Legislative Council: Wednesday, February 22, 2023



Statutes Amendment (Universities) Bill

Introduction and First Reading

The Hon. R.A. SIMMS (16:07): Obtained leave and introduced a bill for an act to amend the Flinders University Act 1966, the University of Adelaide Act 1971 and the University of South Australia Act 1990. Read a first time.

Second Reading

The Hon. R.A. SIMMS (16:08): I move:

That this bill be now read a second time.

This bill aims to increase accountability, transparency and inclusivity in our South Australian universities. The provisions of the bill would apply equally to the University of Adelaide, Flinders University and the University of South Australia.

It is a timely bill because it comes at a time when the Malinauskas government have been pushing their university merger plans, and I know that people working in the university sector and people studying in that sector are not calling for mergers and are not calling for increased rationalisation of services. What they are calling for is reform to ensure that our South Australian universities are governed in a transparent, accountable and inclusive manner.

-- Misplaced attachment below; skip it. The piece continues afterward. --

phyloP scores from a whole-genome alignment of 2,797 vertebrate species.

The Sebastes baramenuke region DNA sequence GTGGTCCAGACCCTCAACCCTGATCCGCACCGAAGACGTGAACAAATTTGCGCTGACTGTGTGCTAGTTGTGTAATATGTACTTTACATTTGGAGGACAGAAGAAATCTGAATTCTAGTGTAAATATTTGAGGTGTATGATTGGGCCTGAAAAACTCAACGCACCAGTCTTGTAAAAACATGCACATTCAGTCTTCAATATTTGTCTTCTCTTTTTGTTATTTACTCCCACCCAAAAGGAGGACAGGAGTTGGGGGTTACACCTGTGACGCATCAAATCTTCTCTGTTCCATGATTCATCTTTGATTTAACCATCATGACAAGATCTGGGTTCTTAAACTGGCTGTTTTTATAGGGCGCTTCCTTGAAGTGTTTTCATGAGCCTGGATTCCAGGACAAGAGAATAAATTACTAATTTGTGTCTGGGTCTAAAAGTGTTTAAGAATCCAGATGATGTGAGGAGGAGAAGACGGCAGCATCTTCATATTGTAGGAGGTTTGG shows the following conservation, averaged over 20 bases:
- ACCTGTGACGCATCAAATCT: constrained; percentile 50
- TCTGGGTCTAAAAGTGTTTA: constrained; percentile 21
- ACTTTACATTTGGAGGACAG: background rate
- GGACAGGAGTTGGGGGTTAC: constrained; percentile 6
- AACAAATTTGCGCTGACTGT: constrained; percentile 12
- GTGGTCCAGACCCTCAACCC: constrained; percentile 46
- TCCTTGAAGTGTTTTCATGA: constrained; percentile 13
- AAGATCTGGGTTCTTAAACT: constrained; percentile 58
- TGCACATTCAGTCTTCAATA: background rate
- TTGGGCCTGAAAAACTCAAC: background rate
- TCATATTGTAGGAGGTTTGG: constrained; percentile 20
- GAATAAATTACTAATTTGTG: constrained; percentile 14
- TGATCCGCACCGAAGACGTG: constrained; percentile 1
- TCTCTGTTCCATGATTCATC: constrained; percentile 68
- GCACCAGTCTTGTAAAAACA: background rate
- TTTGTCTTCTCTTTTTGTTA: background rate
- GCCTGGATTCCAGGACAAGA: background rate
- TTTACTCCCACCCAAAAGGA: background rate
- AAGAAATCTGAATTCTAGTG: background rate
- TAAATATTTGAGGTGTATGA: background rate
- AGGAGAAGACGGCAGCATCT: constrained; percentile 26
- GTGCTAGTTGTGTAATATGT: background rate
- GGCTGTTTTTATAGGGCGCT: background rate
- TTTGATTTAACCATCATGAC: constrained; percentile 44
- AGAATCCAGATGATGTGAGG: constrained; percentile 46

In South Australia, we should aspire to having trustworthy and fair educational environments for students, faculties and staff. Universities with good governance promote trust and confidence in the institution and help prevent mismanagement. When universities are inclusive there are a diverse range of perspectives, and this leads to better decision-making and barriers to participation can be addressed.

This bill provides much better accountability, and this ensures that universities are responsible for the decisions they make. A code of conduct is one critical part of the accountability provided for in this bill. This would set a clear set of ethical guidelines for council members to follow. University students and staff are already bound by codes of conduct and this bill simply ensures that university council members are bound by a similar code.

Another issue the bill seeks to address is that of excessive salaries for university executives. As you would know, Mr President, I have advocated in this place previously for a cap on vice-chancellors' salaries and that is a feature of this bill. It is obscene that vice-chancellors in South Australia are some of the highest paid in the world at a time when we are seeing cuts to university staff and when we are seeing such a reduction in the quality of the experience of university students, so this bill seeks to remedy that.